Many EU countries use fuels derived from sustainably managed forests and have done so for years. For example, in Upper Austria nearly three quarters of all new heating systems in homes and small businesses are fueled with wood pellets made in Austria. But for this strategy to have any environmental benefit validity, the fuel supply has to be sustainable and carbon neutral – if our forests are properly managed and truly renewed (as should any renewable energy!) then we can satisfy both criteria.
Think of how our fisheries are managed. Somehow, in a given year X tons of fish can be harvested in order to not deplete the stock of the fishery. Now imagine this same exercise with a 100,000-acre forest. Working out the sustainable harvest for a forest is much easier than a fishery, as the forest is easily bounded, observed, and measured.
Suppose that the scientists and foresters determine that this 100,000-acre forest grows at the rate of one ton per acre per year. That means that every year the forest grows 100,000 tons of new wood. That also means that the maximum harvest would be 100,000 tons of wood. To be conservative and perhaps account for other sustainability criteria, the harvest limit is set at 80,000 tons per year. That means that every day, the forest creates about 275 tons of new wood. Given our limit, about 220 tons are removed. If that 220 tons is used as fuel, the carbon released is more than netted out by the capture of carbon in the new 275 tons that is created that same day. The cycle is complete and contemporaneous.
There are more benefits than just environmental. The conversion of homes and businesses from fossil fuel to regionally produced refined wood fuels produce three significant positive economic pathways.
First, the supply chain for wood derived fuels creates and supports jobs and commerce in the forest products sector. Given the changes in demand for printed media that are ongoing, this is a very important benefit to the economic well being of areas that depend on forest industries.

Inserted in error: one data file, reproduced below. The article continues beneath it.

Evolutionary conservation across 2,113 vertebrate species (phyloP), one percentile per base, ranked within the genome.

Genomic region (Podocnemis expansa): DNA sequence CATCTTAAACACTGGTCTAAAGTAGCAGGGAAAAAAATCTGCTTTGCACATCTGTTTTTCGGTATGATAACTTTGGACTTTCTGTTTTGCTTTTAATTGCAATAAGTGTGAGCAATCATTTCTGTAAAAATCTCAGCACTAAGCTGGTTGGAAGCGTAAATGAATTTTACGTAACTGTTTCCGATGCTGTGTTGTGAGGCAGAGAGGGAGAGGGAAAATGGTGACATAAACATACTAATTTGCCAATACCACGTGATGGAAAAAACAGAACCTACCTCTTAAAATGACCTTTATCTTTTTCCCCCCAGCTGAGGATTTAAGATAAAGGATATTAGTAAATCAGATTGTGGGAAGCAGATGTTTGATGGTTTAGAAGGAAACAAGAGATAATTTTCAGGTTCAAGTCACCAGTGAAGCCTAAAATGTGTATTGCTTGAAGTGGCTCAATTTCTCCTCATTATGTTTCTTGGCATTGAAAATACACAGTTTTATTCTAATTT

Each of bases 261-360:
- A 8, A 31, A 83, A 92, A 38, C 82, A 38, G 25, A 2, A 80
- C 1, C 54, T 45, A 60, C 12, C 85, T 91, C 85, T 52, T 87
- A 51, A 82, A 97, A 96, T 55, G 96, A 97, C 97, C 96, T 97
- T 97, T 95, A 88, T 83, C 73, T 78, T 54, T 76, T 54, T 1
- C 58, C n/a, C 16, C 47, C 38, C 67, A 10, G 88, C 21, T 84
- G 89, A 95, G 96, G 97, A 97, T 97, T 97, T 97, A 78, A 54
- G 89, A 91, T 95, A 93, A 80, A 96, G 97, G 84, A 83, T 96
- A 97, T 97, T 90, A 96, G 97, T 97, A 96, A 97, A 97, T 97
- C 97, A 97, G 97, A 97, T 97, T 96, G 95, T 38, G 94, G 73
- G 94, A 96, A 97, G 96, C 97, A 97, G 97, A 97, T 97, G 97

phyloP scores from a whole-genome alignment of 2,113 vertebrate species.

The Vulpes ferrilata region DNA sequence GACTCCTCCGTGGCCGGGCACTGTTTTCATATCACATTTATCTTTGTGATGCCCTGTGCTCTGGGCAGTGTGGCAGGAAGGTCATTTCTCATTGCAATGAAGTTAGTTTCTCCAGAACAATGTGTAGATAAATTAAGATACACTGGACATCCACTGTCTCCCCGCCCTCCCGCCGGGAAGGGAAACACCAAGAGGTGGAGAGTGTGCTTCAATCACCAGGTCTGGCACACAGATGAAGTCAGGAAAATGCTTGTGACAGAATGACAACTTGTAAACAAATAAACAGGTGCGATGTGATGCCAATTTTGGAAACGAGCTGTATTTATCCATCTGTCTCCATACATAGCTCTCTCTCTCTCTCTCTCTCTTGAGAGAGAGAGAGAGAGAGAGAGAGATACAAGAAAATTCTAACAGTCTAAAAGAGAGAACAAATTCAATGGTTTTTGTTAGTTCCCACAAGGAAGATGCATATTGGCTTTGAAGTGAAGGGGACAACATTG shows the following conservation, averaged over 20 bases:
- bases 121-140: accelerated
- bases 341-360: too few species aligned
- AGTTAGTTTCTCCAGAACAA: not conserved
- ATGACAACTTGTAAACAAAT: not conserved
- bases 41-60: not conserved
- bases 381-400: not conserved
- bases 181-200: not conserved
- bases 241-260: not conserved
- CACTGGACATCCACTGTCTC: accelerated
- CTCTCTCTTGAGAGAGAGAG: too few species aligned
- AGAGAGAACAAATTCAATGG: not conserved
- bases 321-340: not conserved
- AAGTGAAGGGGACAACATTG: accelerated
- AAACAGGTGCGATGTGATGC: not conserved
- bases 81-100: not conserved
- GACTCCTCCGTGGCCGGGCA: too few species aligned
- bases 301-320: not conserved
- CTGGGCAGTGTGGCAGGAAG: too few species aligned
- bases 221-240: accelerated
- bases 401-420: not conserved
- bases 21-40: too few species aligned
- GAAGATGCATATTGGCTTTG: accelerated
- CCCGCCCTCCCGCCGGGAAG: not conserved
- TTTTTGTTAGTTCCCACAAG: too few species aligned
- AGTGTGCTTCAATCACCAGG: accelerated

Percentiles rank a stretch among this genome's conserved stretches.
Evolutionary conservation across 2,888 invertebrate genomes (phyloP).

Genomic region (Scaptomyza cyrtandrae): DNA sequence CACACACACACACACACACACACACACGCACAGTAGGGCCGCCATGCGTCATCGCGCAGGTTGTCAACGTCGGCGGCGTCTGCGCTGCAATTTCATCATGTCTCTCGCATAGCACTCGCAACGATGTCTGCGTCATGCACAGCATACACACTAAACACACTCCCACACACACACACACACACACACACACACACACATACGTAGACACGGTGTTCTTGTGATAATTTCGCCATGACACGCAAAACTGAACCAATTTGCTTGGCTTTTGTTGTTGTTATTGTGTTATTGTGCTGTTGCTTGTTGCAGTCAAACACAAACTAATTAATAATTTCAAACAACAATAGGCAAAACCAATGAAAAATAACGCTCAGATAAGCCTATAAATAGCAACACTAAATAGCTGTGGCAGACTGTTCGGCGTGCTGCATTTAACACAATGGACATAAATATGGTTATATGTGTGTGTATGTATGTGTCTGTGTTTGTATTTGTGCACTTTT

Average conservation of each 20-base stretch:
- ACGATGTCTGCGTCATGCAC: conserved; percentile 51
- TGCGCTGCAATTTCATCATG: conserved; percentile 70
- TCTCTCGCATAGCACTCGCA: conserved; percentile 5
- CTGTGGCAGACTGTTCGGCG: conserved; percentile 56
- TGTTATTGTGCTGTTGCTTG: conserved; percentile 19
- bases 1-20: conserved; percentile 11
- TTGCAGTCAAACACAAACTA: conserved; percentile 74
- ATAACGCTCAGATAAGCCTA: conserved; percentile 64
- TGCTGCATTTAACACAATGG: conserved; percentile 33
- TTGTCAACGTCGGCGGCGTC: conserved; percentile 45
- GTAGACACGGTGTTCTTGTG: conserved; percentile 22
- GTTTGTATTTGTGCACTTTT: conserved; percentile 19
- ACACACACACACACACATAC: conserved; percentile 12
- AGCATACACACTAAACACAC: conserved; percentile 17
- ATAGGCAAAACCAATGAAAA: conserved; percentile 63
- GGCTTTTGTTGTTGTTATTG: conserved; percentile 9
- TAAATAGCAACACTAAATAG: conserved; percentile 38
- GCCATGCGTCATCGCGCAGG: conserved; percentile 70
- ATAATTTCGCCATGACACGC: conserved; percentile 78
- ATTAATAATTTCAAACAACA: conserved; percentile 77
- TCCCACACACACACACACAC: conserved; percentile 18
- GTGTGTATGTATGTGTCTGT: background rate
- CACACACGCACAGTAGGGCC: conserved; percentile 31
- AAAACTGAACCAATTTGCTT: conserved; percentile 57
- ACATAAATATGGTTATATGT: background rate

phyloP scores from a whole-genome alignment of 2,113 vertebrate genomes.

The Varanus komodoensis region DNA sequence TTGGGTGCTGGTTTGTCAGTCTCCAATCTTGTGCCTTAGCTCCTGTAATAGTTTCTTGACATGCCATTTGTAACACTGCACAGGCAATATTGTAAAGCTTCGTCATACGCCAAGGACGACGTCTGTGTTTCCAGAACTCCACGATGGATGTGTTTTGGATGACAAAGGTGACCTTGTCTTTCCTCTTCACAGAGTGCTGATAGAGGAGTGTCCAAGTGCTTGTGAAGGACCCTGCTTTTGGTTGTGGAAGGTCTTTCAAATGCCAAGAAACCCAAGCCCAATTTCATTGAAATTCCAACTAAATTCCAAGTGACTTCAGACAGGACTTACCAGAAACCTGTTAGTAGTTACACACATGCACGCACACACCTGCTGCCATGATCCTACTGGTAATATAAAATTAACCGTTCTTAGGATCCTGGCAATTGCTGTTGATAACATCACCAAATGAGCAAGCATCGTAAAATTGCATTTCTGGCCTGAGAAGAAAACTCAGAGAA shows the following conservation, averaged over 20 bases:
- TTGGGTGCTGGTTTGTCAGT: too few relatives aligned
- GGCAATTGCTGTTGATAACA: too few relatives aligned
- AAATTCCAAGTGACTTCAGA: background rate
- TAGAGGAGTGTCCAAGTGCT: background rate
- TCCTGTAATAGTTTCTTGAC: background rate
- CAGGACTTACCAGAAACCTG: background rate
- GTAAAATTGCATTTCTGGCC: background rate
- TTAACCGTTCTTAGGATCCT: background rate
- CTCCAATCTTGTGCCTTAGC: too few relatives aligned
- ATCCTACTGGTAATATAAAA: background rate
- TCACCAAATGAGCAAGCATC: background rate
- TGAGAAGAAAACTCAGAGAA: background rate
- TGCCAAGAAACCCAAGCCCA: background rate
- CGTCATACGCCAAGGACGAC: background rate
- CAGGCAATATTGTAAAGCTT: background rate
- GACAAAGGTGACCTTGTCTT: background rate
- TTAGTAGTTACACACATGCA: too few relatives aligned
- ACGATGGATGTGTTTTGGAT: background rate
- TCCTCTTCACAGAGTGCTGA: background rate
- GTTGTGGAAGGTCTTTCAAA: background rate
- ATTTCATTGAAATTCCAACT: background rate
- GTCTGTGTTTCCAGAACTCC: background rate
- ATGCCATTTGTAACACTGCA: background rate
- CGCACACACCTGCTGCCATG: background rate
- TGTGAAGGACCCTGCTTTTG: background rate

Second, pellet fuel is about half the cost of heating oil. This lowers the annual bill for heating, which leads to an increase in disposable income that has positive economic effects.
And finally, every dollar spent on a gallon of fossil fuel purchased for heat sends most of that dollar out of the region – and a substantial portion out of the country. Buying fuel made regionally stops the export of money and jobs keeping both benefits domestic.
There are obviously limits to what the forests can sustainably supply. But if we do not cross that boundary we can still convert millions of homes and businesses off of reliance on fossil fuels for heating.
The GHG benefits are significant. Every million BTU made from heating oil adds a net of 160 pounds of CO2 from combustion. Wood derived fuels, depending on the ratio of growth to harvest, are carbon neutral or even may be carbon negative in combustion.
The sector is not waiting for a breakthrough in technology to make it affordable and reliable. The fuel is already much cheaper than the alternatives. There are more than a million fully automatic pellet fueled central heating systems (not pellet stoves) in Europe that are heating homes and businesses cleanly and reliably. The economic benefits suggest that our policy makers should pay attention to biomass thermal and make sure the sector gets the attention and respect it deserves.
Lead image: Sun rays in forest via Shutterstock